The Suffolk County Water Authority Wednesday night approved a 4.2 percent annual rate hike starting April 1, but several board members said the agency should continue working to devise a new rate structure promoting conservation among customers who are the heaviest water users.

The five-member board voted unanimously for the rate increase, which will bring in about $5 million in revenue and increase the bill for a typical homeowner who uses 160,000 gallons annually by about $15 a year — going from $365 to $380.

The authority board also raised wholesale water rates 5 percent even though consultants had recommended a 7 percent hike. Officials say the change was needed because several water districts that buy water from the authority are being subsidized by regular authority customers.

Patrick Halpin, one board member, asked the staff to make a priority of pursuing a multi-tier rate approach so that the authority’s heaviest users “pay the true cost of providing water,” though he acknowledged more study is needed “to get it right” and avoid unintended consequences.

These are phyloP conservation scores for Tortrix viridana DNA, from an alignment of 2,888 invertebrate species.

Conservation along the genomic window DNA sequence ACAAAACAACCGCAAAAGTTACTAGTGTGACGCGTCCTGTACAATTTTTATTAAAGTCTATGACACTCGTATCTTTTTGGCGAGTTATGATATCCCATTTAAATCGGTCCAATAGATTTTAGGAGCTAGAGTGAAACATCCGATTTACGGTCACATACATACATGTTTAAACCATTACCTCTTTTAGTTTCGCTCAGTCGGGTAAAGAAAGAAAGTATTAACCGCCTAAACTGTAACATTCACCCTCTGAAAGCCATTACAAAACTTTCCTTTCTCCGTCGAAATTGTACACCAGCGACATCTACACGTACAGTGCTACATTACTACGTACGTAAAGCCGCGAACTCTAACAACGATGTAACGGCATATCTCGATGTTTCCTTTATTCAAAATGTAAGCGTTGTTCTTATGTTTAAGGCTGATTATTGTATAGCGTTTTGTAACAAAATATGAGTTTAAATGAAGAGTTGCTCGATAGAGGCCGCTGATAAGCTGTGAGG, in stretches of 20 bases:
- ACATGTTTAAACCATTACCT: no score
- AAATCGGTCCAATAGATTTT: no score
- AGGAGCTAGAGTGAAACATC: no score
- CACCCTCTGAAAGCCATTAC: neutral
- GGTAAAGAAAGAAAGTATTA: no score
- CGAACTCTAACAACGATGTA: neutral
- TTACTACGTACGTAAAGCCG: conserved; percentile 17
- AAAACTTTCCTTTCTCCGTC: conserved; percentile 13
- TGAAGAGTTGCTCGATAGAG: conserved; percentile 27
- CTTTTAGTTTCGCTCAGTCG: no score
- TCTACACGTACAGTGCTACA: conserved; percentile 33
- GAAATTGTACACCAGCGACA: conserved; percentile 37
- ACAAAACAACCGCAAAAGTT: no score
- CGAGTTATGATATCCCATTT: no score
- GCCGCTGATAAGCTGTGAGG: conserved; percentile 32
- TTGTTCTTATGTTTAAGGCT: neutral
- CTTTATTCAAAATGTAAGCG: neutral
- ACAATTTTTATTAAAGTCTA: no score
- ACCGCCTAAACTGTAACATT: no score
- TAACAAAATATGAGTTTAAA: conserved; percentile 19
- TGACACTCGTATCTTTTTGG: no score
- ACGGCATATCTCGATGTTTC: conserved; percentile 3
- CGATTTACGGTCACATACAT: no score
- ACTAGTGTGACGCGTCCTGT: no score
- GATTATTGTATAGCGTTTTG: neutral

James Gaughran, authority chairman, said more study is needed on how to structure the rate to avoid having an undue impact on places such as trailer parks and apartment complexes, which use less water on a per capita basis than a homeowner with a sprinkler system.

Authority officials say revenue is needed to deal with rising costs such as power and health insurance, as well as the need to replace the authority’s aging infrastructure, which includes 6,000 miles of water mains. The authority in the 2016 fiscal year is looking to increase its spending on pipe replacement by about $4 million, up from $10 million in the current fiscal year.

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